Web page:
Mexico : Safety by City
- Cabo San Lucas
- Chichen Itza
- Isla Holbox
- Isla Mujeres
- Los Cabos
- Mexico City
- Nuevo Laredo
- Piedras Negras
- Playa del Carmen
- Puerto Morelos
- Puerto Vallarta
- Queretaro City
- San Luis Potosi
- San Miguel de Allende
Cancún is located on the Yucatán Peninsula in the Mexican state of Quintana Roo.
Before American and British explorers arrived in 1843, it was populated by Maya Indians.
The name Cancún comes from the Mayan word, Cancúne, meaning “Vessel at the End of the Rainbow.”
Cancún remained a small fishing and gathering settlement until 1970 when the location was chosen as an ideal site for an international holiday destination giving way to a construction boom in the 1980s.
As a result, Cancún was converted into a significant tourist locale for visitors from the United States, Europe, and other parts of the world.
If you’re planning a trip to Cancún, you may be wondering just how safe the area really is.
Warnings & Dangers in Cancun
OVERALL RISK : LOW
Price inflation, scammers, street hawkers, and petty crime are more widespread, while the party mentality and rise in tourism invariably attract more drug trafficking, leading to an increase in cartel activity. Despite this, the crime rate is significantly lower than in many other parts of Mexico. Because tourism is the area's primary source of revenue, the Mexican government makes every effort to keep Cancún a safe location for visitors. Furthermore, the popular tourist area is heavily patrolled by police, making it a not-so-ideal place for criminals. Overall, this picturesque coastal city is rated a "low" on a scale of low to high risk.
TRANSPORT & TAXIS RISK : LOW
Taking transportation in Cancún can be a reasonably safe activity. Many area hotels and resorts offer shuttle services to and from the airport. When taking a taxi, it's safe to do so within the hotel zone. Booking ahead is recommended, as there will be specific instructions, like where to meet your driver and other details.By no means hail a taxi. Also, make sure you agree on a fare ahead of time. If you don't, the drivers will demand outrageous sums when they arrive at the destination, which could result in a rather unpleasant experience.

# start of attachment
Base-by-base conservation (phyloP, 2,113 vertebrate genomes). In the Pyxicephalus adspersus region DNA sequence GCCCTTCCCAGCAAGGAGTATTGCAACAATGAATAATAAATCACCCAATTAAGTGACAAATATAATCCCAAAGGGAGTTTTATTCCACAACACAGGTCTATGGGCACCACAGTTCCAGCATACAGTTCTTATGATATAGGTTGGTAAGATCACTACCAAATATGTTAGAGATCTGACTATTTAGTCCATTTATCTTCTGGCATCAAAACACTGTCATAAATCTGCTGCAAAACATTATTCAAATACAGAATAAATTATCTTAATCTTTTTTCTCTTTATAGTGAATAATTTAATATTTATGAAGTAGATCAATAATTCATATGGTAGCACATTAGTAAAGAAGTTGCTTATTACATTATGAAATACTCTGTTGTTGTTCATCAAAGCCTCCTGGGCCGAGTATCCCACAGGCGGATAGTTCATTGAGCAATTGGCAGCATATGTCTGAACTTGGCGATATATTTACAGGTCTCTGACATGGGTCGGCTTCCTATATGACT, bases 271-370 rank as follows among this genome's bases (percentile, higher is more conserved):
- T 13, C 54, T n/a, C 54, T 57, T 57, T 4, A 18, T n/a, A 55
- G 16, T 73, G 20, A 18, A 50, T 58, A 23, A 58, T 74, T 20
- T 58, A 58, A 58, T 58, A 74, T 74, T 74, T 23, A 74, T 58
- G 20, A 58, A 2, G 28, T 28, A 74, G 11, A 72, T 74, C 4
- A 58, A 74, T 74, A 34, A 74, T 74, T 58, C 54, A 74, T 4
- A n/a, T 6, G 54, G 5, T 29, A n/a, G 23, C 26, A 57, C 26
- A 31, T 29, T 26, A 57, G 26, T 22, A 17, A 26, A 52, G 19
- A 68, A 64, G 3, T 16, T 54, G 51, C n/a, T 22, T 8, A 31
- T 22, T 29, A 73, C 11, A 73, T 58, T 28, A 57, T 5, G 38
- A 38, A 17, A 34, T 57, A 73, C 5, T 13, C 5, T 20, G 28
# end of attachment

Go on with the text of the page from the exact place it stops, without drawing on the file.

PICKPOCKETS RISK : MEDIUM
A large number of visitors in one location usually means many thieves. Cancún is no exception. Pickpockets can be seen throughout the area, but mainly in Downtown Cancún, where there are fewer visitors, rendering them more visible. If you present yourself as a wealthy guest, you'll almost certainly lose some of your belongings. Never carry valuables such as jewelry, watches, or expensive purses with you. Pickpockets with quick fingers can easily distract you and remove them from your person before you realize it. Furthermore, keep your personal items in a secure location. As long as you follow basic common sense and heed the warnings above, the risk is relatively low.
NATURAL DISASTERS RISK : LOW
Natural disasters are a concern in many parts of the world. For example, flooding and mudslides are possible during the rainy season in Cancún, which could disrupt transportation. In addition, Cancun's hurricane season runs from June to November, with a more significant chance of storms in August and October. Hurricanes, fortunately, are uncommon in the area. Only two have occurred in the last 30 years, so the risk of being affected by a natural disaster while on holiday in Cancún is low.
MUGGING RISK : LOW
Although Mexico has one of the highest kidnapping rates globally, when it comes to kidnapping and mugging, Cancún is generally safe.Wealthy persons who travel to locations where police and security services are not present can be targets. If mugged, don't attempt to resist. Instead, comply with the offender's demands in an effort to deescalate an otherwise frightening situation.
TERRORISM RISK : LOW